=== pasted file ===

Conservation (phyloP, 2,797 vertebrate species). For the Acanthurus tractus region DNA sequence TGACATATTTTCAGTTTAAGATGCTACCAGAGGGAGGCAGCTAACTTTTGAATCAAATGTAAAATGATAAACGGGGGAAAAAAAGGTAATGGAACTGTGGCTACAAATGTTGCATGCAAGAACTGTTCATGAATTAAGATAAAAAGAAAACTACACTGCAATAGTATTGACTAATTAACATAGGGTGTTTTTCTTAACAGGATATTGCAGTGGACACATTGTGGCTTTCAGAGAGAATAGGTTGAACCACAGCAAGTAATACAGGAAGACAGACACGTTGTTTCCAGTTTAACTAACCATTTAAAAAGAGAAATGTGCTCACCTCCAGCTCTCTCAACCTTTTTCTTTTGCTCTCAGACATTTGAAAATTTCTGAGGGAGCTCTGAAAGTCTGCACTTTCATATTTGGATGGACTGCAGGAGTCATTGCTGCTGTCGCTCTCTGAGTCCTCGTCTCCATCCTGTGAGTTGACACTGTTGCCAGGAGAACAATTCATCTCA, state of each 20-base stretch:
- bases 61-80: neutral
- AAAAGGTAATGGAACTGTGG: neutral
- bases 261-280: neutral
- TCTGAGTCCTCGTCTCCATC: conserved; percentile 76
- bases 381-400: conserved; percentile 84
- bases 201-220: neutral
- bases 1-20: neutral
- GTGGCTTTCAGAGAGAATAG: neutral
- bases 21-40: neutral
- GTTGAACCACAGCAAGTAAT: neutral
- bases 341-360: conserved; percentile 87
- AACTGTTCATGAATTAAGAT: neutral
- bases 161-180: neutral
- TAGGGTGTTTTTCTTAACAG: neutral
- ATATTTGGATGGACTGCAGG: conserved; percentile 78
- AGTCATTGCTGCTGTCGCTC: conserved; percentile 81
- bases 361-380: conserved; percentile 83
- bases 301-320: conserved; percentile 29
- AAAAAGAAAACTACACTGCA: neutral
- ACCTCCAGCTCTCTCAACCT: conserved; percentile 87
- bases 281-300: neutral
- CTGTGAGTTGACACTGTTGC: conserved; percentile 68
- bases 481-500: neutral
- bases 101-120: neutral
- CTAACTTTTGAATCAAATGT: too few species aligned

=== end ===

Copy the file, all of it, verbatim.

Conservation (phyloP, 2,797 vertebrate species). For the Acanthurus tractus region DNA sequence TGACATATTTTCAGTTTAAGATGCTACCAGAGGGAGGCAGCTAACTTTTGAATCAAATGTAAAATGATAAACGGGGGAAAAAAAGGTAATGGAACTGTGGCTACAAATGTTGCATGCAAGAACTGTTCATGAATTAAGATAAAAAGAAAACTACACTGCAATAGTATTGACTAATTAACATAGGGTGTTTTTCTTAACAGGATATTGCAGTGGACACATTGTGGCTTTCAGAGAGAATAGGTTGAACCACAGCAAGTAATACAGGAAGACAGACACGTTGTTTCCAGTTTAACTAACCATTTAAAAAGAGAAATGTGCTCACCTCCAGCTCTCTCAACCTTTTTCTTTTGCTCTCAGACATTTGAAAATTTCTGAGGGAGCTCTGAAAGTCTGCACTTTCATATTTGGATGGACTGCAGGAGTCATTGCTGCTGTCGCTCTCTGAGTCCTCGTCTCCATCCTGTGAGTTGACACTGTTGCCAGGAGAACAATTCATCTCA, state of each 20-base stretch:
- bases 61-80: neutral
- AAAAGGTAATGGAACTGTGG: neutral
- bases 261-280: neutral
- TCTGAGTCCTCGTCTCCATC: conserved; percentile 76
- bases 381-400: conserved; percentile 84
- bases 201-220: neutral
- bases 1-20: neutral
- GTGGCTTTCAGAGAGAATAG: neutral
- bases 21-40: neutral
- GTTGAACCACAGCAAGTAAT: neutral
- bases 341-360: conserved; percentile 87
- AACTGTTCATGAATTAAGAT: neutral
- bases 161-180: neutral
- TAGGGTGTTTTTCTTAACAG: neutral
- ATATTTGGATGGACTGCAGG: conserved; percentile 78
- AGTCATTGCTGCTGTCGCTC: conserved; percentile 81
- bases 361-380: conserved; percentile 83
- bases 301-320: conserved; percentile 29
- AAAAAGAAAACTACACTGCA: neutral
- ACCTCCAGCTCTCTCAACCT: conserved; percentile 87
- bases 281-300: neutral
- CTGTGAGTTGACACTGTTGC: conserved; percentile 68
- bases 481-500: neutral
- bases 101-120: neutral
- CTAACTTTTGAATCAAATGT: too few species aligned